North Tahoe community to vote on Kings Beach roundabout art |

North Tahoe community to vote on Kings Beach roundabout art

One of the finalists. The inspiration for this art honors the Washoe people and what is known of their history in the area, according to the artist, who notes that rock markers were used to designate places for encampment that contained a food cache.
Courtesy Tahoe Public Art |

If you go

What: Community meeting to select art for Kings Beach roundabouts

Where: North Tahoe Event Center, 8318 North Lake Blvd., Kings Beach

When: 5:30 to 7:30 p.m., Thursday, March 19

More info:

KINGS BEACH, Calif. — The community will make the final decision on what public art is displayed in the Kings Beach roundabouts.

A national call to artists was issued in November 2014, and 38 proposals were submitted for the roundabouts at Bear and Coon streets, said Marguerite Sprague, program coordinator of Tahoe Public Art, a consortium of North Tahoe Arts, North Tahoe Business Association and Tahoe City Downtown Association that is commissioning the project.

“We’re very intent the content be related to the Tahoe Basin environment,” she said. “We want to encourage stewardship of our environment. We want to encourage community connection. We want to move people who live here and are visiting to become more deeply connected to the Tahoe Basin through this art experience that will be created here.”

The proposals — which came from as far away as Vermont and Hawaii and as nearby as Kings Beach and Tahoe City — have since been narrowed to five finalists.

The community will select two winners, one for each roundabout, by way of a vote at a public meeting from 5:30-7:30 p.m. Thursday at the North Tahoe Event Center in Kings Beach.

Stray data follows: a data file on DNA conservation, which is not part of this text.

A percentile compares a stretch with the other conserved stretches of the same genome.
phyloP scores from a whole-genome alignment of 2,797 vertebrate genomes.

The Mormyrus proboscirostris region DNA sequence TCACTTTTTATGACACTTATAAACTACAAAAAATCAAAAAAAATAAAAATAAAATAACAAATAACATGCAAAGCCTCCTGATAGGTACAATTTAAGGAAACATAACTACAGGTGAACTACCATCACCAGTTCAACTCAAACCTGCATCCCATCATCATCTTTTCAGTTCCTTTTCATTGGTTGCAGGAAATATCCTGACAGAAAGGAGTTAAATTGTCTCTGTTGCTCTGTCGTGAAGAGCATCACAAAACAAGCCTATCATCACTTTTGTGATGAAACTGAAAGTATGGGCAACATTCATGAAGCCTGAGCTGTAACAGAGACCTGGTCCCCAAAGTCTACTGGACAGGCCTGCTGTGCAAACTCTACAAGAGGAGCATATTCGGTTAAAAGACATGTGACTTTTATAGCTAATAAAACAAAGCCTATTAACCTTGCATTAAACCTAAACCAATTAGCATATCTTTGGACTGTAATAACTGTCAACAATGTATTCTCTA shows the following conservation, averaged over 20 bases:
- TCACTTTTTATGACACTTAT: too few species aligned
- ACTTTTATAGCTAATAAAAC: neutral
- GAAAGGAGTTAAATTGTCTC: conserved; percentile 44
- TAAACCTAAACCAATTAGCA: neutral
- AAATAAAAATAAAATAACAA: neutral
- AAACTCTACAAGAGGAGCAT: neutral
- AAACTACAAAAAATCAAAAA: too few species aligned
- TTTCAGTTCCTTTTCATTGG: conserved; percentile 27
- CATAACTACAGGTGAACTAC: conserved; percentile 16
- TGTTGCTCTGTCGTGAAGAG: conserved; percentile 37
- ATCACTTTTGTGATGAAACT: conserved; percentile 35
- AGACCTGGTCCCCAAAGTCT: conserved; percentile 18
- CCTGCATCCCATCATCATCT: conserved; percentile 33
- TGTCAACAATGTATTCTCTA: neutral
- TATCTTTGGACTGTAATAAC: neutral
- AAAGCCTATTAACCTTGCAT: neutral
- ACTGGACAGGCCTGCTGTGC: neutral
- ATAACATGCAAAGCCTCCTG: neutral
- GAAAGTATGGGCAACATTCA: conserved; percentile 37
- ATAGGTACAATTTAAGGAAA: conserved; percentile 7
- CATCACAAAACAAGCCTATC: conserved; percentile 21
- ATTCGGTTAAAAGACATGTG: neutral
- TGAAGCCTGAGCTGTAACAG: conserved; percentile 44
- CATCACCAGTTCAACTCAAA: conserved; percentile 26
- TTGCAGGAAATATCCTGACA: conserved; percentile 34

“Public art is a way of establishing community identity and sense of place,” said Kellie Cutler, executive director for North Tahoe Arts. “Final selections may be controversial, which is to be expected with public art, but a community selection process allows for the community to have a voice in the process.”

During voting, finalist names will be kept anonymous, so the “pieces will speak the loudest,” Sprague said.

Those 16 years old and older who attend the meeting will be given two tickets to vote for their favorite proposal(s), she said. After the meeting, the votes for each proposal will be tallied and overseen by a CPA.

Winners will likely be announced Friday, Sprague said, at which point selected artist(s) identities will be unveiled.

Since the roundabouts are on Highway 28, a state highway, Caltrans will conduct an engineering review of the winning proposals.

Should an issue arise, the parties would work to resolve it, Sprague said. If a solution cannot be found, the next top vote-getter will move forward.


The art displayed at each roundabout cannot exceed a cost $125,000, which includes labor, transportation, materials and installation costs, or $250,000 for the two, according to Tahoe Public Art.

Last week, the Placer County Board of Supervisors approved $125,000 in Transient Occupancy Tax funding to the Tahoe Public Art program, which will go toward the construction, installation and marketing/promotion of the roundabout art.

Total project cost is $320,000, according to Placer County.

Beyond public funds, private funding is also being sought to finance the project, Sprague said. Donations can be made at Tahoe Public Art’s website,

The total amount of project funds raised was unknown as of press time.

When asked about concerns about a potential backlash on the cost or use of public funds to finance the project, Sprague said: “We would hope not because the art will actually stand to promote (and) provoke more expenditures in our local economy. … The idea is to create a Main Street that invites people to linger, invites people to stop in cafes, to shop in stores and to come visit areas because they feel more at home.

“In reality, this preliminary and partial investment of public funds should have a wholesale return of funds that come back into those coffers over time.”

The official unveiling of the art displays is anticipated for Sept. 26, barring setbacks.

“The success of the roundabout art in Kings Beach will help pave the way to incorporate public art into upcoming economic development projects in Tahoe City,” said Stacie Lyans, executive director Tahoe City Downtown Association. “This is a really exciting time for our entire community.”

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